The unifying theme of my education has been its variety; throughout my life, I’ve learned through a wide range of different avenues. I never attended school as a child. But I did do many other things. I played. A lot. I went to museums, I went on road trips, I had long conversations with adults who took me seriously, and defended myself to those who didn’t. I learned dissection from a doctor, rhetoric from a lawyer, and drawing from an artist. I lived and worked in New York, Tokyo, Paris, and Sydney. Later, I turned to more traditional schooling in coming to college. All of these things, and more, are part of what I would broadly term “my education.”

The educational philosophy by which I was raised is generally referred to as unschooling, but I prefer to describe myself and my education as having been free range. As the principle actor in shaping my own education, I was free to follow my curiosity and learn about whatever interested me most. That’s not to say that I was never told I had to learn something – learning to read comes to mind – nor that I never studied something I didn’t particularly want to because I knew it would be important later, but even in these cases I learned at my own pace and in my own way. For the most part I was free to explore essentially anything I wanted, which I did by reading copiously, doing research in libraries and on the internet, corresponding with professionals, and holding jobs and internships. My learning was always facilitated by access to a variety of resources and a great deal of support from my family and the larger community.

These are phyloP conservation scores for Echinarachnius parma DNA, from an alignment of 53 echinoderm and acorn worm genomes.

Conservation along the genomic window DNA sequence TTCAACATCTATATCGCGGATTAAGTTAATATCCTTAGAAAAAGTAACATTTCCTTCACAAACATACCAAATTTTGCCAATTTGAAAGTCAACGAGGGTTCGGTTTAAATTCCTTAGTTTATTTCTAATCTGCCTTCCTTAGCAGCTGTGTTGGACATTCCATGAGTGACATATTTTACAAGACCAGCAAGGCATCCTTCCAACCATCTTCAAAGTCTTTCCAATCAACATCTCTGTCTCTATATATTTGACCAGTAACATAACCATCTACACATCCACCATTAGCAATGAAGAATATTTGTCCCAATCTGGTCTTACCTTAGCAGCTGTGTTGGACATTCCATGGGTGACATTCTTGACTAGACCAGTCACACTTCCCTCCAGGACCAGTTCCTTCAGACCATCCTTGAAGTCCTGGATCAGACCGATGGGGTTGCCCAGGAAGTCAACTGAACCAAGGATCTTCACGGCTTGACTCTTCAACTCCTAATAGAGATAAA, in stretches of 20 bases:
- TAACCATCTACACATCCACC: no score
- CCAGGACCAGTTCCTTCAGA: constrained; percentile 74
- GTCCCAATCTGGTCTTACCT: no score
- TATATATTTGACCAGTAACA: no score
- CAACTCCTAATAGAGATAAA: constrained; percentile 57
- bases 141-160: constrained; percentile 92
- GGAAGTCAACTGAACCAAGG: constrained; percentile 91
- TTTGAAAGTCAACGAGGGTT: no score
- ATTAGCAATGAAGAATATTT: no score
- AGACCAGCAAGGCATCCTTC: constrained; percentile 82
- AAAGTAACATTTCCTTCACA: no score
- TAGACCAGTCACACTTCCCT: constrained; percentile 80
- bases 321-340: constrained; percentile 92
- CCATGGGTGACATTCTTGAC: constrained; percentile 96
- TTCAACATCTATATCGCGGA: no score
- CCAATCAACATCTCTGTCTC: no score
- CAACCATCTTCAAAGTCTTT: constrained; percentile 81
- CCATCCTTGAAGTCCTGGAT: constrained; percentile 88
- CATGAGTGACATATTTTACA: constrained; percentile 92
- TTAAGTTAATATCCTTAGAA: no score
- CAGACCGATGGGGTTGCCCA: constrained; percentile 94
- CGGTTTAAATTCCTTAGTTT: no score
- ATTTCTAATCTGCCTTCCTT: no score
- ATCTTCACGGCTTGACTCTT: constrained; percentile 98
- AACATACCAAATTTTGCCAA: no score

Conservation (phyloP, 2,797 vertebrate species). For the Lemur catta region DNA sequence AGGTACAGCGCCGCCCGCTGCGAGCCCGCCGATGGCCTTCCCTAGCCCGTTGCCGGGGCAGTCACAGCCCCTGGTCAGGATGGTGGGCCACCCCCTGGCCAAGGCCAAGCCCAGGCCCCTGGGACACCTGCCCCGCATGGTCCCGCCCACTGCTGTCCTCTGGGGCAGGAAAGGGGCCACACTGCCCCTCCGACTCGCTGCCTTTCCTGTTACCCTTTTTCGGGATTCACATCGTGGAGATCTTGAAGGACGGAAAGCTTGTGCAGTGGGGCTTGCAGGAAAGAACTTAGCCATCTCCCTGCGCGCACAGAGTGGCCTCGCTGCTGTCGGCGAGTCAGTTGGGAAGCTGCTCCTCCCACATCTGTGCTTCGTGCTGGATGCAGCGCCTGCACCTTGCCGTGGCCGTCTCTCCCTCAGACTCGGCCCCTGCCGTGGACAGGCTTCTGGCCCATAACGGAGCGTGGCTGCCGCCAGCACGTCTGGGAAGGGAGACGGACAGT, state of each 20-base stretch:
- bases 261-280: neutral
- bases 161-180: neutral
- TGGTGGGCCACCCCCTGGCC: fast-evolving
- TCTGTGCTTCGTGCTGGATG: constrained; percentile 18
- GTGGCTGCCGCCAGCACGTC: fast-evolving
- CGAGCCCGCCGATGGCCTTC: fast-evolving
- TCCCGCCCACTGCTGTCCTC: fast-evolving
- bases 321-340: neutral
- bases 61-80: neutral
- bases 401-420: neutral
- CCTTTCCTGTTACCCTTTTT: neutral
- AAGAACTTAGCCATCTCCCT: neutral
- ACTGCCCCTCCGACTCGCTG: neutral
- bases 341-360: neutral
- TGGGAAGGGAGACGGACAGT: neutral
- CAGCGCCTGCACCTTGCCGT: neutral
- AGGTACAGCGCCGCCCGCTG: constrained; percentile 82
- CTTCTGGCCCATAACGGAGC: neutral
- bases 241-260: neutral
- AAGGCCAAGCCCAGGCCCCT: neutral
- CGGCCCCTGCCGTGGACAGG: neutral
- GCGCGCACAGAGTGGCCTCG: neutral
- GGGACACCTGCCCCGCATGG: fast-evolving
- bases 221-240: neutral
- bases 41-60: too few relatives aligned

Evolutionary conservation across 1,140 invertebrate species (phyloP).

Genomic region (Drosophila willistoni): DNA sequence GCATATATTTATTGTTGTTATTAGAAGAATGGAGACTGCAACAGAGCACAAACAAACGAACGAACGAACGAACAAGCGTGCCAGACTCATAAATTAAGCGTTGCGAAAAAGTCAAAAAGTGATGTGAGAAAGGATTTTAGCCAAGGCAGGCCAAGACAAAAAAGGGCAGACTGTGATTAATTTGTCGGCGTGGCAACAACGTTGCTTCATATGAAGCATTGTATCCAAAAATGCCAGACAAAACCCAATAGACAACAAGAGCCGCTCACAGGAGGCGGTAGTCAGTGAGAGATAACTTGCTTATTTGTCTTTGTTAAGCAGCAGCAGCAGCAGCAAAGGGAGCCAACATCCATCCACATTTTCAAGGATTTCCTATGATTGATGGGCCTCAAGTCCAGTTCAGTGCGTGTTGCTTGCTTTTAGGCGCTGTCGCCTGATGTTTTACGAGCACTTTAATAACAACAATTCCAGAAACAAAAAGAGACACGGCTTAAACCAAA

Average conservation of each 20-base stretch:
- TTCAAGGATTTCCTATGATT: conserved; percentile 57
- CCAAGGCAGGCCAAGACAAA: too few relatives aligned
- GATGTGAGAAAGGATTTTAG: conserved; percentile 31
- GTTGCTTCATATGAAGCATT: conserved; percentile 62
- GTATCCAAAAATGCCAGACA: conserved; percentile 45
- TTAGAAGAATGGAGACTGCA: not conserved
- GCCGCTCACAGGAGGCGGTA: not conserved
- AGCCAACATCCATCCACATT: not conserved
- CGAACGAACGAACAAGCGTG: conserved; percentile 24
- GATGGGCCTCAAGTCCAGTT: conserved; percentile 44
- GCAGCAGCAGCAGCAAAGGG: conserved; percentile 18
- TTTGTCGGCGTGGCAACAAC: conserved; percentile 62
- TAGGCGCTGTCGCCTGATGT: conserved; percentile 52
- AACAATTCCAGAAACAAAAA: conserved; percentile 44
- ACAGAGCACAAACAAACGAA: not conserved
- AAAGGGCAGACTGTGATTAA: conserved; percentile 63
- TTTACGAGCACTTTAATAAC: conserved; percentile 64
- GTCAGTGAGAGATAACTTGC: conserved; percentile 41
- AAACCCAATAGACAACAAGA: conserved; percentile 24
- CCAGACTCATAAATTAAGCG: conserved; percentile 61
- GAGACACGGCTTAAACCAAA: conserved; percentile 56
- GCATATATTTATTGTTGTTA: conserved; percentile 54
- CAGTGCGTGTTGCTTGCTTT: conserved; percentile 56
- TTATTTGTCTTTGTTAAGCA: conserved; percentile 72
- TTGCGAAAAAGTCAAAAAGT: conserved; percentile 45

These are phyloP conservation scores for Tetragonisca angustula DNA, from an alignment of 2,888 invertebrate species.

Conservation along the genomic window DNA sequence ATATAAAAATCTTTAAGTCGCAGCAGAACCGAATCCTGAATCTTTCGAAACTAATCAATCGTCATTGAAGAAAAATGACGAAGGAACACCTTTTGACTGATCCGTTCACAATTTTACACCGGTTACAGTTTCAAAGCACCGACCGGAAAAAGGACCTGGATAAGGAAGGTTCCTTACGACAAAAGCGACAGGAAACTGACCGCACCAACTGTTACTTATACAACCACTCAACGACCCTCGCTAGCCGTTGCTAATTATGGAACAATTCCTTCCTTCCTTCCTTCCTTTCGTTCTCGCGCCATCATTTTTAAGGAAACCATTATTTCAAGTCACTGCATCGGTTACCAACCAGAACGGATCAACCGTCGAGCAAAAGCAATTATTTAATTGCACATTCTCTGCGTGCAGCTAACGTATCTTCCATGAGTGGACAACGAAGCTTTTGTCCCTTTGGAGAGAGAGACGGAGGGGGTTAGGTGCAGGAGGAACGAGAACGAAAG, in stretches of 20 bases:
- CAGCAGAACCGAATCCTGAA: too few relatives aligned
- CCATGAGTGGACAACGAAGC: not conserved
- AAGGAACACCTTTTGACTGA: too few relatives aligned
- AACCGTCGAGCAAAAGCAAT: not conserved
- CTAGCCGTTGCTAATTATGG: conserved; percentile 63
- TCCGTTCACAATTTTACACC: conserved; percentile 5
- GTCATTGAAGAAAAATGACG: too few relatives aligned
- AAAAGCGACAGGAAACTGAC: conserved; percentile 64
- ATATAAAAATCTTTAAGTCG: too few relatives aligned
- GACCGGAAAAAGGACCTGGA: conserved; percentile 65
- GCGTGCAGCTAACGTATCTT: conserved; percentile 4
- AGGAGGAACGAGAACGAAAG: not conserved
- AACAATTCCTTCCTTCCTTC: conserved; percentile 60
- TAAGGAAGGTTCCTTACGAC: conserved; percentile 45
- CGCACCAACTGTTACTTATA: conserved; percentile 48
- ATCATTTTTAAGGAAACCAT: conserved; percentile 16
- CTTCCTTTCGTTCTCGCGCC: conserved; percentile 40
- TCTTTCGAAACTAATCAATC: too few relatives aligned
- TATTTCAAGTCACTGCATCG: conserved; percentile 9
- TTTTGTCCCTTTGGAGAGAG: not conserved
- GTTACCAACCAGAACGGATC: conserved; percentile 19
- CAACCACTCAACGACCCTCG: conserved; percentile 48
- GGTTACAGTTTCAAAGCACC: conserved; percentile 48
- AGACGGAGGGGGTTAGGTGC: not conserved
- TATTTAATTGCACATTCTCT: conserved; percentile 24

The flip side of this was responsibility. When the time came to take standardized tests, I was responsible for preparing myself, again with resources and support. I also had a fair amount of responsibility in my family and household, and that too I consider part of my education. In all these cases, the reasons behind things were always explained to me; I never had to do something because someone said so or because it was arbitrarily deemed important. Looking back, this – being respected and treated as an intelligent and capable person no matter my age – is one of the things I appreciate most about my education.

In addition to learning on my own, I frequently learned in groups with other home educated people I knew, often in the form of relatively casual subject-specific workshops usually taught by one of the parents from the group who had expertise in the area. After finishing “high school” when I was about 15, I began working as a fashion model. This gave me the opportunity to travel to cities around the world, often for extended period of time, which in turn allowed me to learn about a variety of different cultures. I loved my career, but always knew it wasn’t my final destination, so a few years later I settled down in New York once again and entered college.

In college, I’ve continued to learn in many different ways. In addition to classroom work, much of my learning has come from reading widely on my own, discussing material with my classmates, and carrying out research projects, and especially from actively working in my field (neuroscience) by holding research positions in various laboratories, attending lectures and reading relevant academic journals. Looking forward to my continuing education – I’ll soon be preparing to enter graduate school to pursue my doctorate – I think that the ability and tendency to seek out knowledge in many different ways will continue to be a vital aspect of my learning.